Can the UK improve its Brexit deal?

Can the UK improve its Brexit deal?

After a period of inactivity, the debate over the shape of the UK’s post-Brexit trade deals has suddenly been reignited after senior government officials in the Rishi Sunak administration suggested they were looking for a closer relationship. closely with the EU.

Downing Street was quick to deny reports that the government was planning a ‘Swiss-style’ relationship developing over the next decade after a backlash from Brexiteers on the party’s right wing.

But in an interview on BBC Radio 4 Today On Monday, Robert Jenrick, the immigration minister, said the government ‘wants to improve our trading relationship’ with the EU, while respecting the ‘fundamental terms’ of the trade deal the UK has with the EU. Brussels in 2020.

How could the EU-UK Trade and Cooperation Agreement (ATT) be improved, both within the red lines of the current government, but also what might be possible if a future government adopts a different approach?

How does the TCA work?

The EU-UK Trade Agreement is a basic “Canadian-style” free trade agreement that leaves the UK outside the EU customs union and single market. It is a “zero tariff, zero quota” agreement.

This means that goods that are sufficiently “made in the UK” to qualify can enter the EU duty free. But they must prove that they qualify for this access and that they also comply with a myriad of EU rules and regulations, for example in terms of food safety rules or industrial standards. This adds costs and delays to EU-UK trade.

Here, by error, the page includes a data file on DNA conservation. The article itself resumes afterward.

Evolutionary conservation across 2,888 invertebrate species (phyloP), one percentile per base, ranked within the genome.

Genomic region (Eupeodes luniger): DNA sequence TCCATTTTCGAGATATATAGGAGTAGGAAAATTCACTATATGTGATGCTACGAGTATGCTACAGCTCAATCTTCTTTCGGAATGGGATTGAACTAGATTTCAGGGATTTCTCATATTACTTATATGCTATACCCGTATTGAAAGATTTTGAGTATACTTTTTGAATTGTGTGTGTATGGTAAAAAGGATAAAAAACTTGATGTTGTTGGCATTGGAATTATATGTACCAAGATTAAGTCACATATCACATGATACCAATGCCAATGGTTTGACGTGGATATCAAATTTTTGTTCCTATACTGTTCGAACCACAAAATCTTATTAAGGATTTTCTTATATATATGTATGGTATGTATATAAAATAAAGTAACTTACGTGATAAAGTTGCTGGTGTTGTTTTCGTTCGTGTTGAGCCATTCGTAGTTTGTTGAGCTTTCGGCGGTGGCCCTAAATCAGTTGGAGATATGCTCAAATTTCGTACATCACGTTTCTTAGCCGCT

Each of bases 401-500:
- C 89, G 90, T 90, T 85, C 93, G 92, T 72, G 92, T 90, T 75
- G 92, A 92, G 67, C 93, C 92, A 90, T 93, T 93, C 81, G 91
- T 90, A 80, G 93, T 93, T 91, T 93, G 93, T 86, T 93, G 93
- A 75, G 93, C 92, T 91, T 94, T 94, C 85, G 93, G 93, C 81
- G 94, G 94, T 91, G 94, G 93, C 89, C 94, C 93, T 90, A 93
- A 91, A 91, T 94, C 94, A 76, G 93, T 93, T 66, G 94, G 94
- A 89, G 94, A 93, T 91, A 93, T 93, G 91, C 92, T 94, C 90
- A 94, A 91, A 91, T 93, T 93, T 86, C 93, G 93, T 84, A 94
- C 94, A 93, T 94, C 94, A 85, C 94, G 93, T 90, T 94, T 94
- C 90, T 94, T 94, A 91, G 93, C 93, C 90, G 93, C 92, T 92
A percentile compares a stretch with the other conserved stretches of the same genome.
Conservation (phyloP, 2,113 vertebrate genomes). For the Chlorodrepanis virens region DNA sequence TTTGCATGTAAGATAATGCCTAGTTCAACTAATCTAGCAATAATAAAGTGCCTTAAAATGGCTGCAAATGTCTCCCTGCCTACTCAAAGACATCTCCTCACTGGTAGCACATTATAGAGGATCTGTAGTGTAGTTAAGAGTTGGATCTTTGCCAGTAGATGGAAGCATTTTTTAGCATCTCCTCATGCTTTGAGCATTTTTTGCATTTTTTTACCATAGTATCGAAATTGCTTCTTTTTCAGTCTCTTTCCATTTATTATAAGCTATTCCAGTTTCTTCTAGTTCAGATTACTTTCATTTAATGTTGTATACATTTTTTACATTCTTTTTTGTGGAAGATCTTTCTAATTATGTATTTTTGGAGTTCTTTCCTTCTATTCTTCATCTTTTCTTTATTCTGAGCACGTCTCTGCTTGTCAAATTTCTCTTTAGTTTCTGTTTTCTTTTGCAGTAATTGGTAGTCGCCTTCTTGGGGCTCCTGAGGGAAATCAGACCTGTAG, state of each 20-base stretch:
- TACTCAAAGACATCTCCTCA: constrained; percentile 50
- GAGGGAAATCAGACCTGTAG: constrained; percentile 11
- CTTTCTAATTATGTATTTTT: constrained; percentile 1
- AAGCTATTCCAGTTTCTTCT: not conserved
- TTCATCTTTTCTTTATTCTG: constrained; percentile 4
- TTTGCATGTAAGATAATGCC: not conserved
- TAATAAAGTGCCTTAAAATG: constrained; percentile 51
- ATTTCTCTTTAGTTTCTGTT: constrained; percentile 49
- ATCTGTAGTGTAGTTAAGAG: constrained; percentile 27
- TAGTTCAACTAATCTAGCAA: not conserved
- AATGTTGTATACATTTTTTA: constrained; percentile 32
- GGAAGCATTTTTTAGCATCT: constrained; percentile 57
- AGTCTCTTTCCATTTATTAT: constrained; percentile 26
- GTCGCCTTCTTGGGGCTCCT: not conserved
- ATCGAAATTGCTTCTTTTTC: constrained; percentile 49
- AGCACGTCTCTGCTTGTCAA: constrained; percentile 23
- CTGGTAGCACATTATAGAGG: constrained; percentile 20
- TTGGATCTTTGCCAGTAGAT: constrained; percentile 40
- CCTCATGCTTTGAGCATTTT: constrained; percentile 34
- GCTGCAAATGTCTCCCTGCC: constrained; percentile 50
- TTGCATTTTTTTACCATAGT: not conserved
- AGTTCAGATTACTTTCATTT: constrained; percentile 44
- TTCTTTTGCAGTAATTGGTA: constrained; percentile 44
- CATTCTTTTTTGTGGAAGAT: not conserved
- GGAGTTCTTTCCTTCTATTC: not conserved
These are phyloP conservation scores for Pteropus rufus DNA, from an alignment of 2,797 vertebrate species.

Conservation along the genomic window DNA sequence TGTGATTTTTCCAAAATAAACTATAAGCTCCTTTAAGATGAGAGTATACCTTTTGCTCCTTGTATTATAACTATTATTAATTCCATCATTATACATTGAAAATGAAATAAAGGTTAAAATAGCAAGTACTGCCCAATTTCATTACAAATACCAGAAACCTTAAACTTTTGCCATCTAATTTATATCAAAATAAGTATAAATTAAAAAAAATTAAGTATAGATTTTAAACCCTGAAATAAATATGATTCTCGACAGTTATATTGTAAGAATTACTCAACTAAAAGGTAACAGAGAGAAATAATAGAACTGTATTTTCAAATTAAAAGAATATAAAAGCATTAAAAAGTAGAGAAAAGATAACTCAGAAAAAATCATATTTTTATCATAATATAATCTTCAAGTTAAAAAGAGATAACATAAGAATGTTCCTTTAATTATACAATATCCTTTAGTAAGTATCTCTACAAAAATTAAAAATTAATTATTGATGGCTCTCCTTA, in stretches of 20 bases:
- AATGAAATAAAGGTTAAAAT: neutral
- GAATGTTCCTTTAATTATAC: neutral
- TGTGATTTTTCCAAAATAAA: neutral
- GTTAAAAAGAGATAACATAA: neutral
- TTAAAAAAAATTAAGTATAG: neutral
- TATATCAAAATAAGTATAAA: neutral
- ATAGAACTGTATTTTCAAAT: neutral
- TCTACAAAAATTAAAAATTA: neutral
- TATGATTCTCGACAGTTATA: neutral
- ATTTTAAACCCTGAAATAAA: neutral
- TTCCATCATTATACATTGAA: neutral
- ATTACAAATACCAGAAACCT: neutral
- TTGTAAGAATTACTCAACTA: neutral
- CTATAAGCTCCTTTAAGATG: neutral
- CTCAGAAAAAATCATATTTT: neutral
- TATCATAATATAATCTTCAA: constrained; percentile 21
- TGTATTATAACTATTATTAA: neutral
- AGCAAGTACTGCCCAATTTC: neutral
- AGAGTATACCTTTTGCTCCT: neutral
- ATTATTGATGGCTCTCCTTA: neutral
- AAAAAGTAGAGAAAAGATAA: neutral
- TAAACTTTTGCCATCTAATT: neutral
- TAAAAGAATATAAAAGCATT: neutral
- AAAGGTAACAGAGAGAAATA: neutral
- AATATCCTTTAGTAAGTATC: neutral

The ATT also ends the ‘free movement of people’, which presents challenges for some UK businesses, such as hospitality and construction, which relied on access to a flexible EU workforce. .

Finally, the agreement removes all jurisdiction for the European Court of Justice in the United Kingdom, except in Northern Ireland which has remained in the European single market for goods to avoid the return of a commercial border on the island of Ireland. .

How could the TCA be improved?

If the UK government sticks to its red lines on EU law, budget contributions and regulatory alignment, it cannot be much improved according to trade and economic experts.

Tony Danker, chief executive of the CBI, urged the government to “round the table; do the trick; unlock the TCA” at the trade body’s annual conference, but there are limits to what can be achieved within the parameters Jenrick embraces.

Resolving the long-running row over the implementation of post-Brexit trade deals for Northern Ireland would certainly improve the mood music. It could also unlock some currently blocked areas – such as the UK’s participation in the €95 billion Horizon science program – but it would not change the fundamentals of the ATT.

UK traders would still be outside the EU regulatory framework, would still have to prove that their goods are eligible for zero-duty entry into the EU single market and would still have to fill in forms proving they are compliant to EU standards.